Jay Clayton

Chairman Clayton Sets New SEC Agenda

On Wednesday July 12, 2017, in his first public speech as Chairman of the SEC, SEC Chairman Jay Clayton laid out a set of eight priorities that will guide his SEC Chairmanship.[1] He said his priorities are consistent with and complimentary to the seven “core principles” set forth in President Donald Trump’s February 3, 2017 executive order regarding the regulation of the U.S. financial system.

The overarching themes in Chairman Clayton’s speech are that he is focused primarily on capital formation, modernizing the trading and markets system, and he favors a disclosure and market-based approach to federal securities regulation . Given the kind words for former Chair Mary Jo White and multiple references of areas of agreement, it is difficult to determine how much of a shift one can expect from the Commission under Chairman Clayton. Nevertheless, the following are a few key takeaways from the speech.

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What to Watch for From the New SEC Chairman

Last Thursday, Jay Clayton was officially sworn in as the new Chairman of the Securities and Exchange Commission.  As the new Chairman takes office, here are a few things we’re keeping an eye on:

Will Chairman Clayton take a position on the recently introduced bipartisan bill that would increase civil monetary penalties in SEC enforcement actions?  The “Stronger Enforcement of Civil Penalties Act of 2017” would significantly increase civil monetary penalties in enforcement actions to as much as $1 million per violation for individuals and $10 million per violation for entities, or three times the money gained in the violation or lost by the victims.  The current maximum civil monetary penalties are $181,071 and $905,353 per violation for individuals and entities, respectively.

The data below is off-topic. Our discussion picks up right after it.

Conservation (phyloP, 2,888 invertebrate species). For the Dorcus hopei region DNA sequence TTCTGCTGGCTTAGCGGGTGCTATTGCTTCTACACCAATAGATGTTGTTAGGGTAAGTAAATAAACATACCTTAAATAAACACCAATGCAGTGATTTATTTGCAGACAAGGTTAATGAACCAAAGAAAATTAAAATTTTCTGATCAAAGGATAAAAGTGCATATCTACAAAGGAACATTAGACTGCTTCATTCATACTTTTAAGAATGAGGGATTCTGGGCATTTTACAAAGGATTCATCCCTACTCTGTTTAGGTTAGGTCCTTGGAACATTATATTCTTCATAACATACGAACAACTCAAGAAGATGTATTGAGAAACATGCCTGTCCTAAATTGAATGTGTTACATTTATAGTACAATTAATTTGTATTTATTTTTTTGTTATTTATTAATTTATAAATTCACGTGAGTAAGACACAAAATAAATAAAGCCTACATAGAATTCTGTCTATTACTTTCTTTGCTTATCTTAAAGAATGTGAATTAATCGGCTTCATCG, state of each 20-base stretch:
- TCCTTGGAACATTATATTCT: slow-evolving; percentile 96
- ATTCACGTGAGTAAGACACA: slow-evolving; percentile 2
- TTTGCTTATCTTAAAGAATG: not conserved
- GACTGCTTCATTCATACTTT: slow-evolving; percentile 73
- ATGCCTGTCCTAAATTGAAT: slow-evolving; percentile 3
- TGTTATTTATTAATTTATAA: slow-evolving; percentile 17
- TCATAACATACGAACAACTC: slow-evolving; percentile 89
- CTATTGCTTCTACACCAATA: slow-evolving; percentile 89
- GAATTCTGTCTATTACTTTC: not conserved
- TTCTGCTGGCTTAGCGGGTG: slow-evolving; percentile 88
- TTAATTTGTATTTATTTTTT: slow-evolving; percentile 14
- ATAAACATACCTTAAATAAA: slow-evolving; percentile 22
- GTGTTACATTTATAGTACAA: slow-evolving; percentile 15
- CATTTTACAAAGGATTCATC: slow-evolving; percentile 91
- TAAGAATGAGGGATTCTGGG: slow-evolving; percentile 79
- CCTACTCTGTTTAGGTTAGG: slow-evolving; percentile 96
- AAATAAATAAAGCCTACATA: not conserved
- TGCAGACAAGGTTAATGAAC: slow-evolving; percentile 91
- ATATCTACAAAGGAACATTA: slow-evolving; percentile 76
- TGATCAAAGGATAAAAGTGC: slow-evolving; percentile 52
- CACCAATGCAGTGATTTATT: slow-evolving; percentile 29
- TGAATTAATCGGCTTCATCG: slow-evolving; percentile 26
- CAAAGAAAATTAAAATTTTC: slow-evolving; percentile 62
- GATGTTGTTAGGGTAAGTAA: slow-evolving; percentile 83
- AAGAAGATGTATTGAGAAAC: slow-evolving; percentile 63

Will the new Chairman preserve the directive reportedly issued by former Acting Chairman Michael Piwowar to re-centralize authority to issue formal orders of investigation?  In 2009, the SEC adopted a rule that delegated authority to issue formal orders initiating investigations to the Director of Enforcement, who then “sub-delegated” it to regional and associate directors and unit chiefs within the Enforcement Division.  In February, Piwowar reportedly revoked the “sub-delegated” authority, ordering it re-centralized exclusively with the Director of Enforcement.

Will enforcement actions against public companies increase or decrease after hitting their highest level since 2009 last year?  A recent report issued by the NYU Pollack Center for Law & Business and Cornerstone Research found that the 92 actions the SEC brought against public companies and their subsidiaries in 2016 is more than double the level of enforcement activity from just three years prior. READ MORE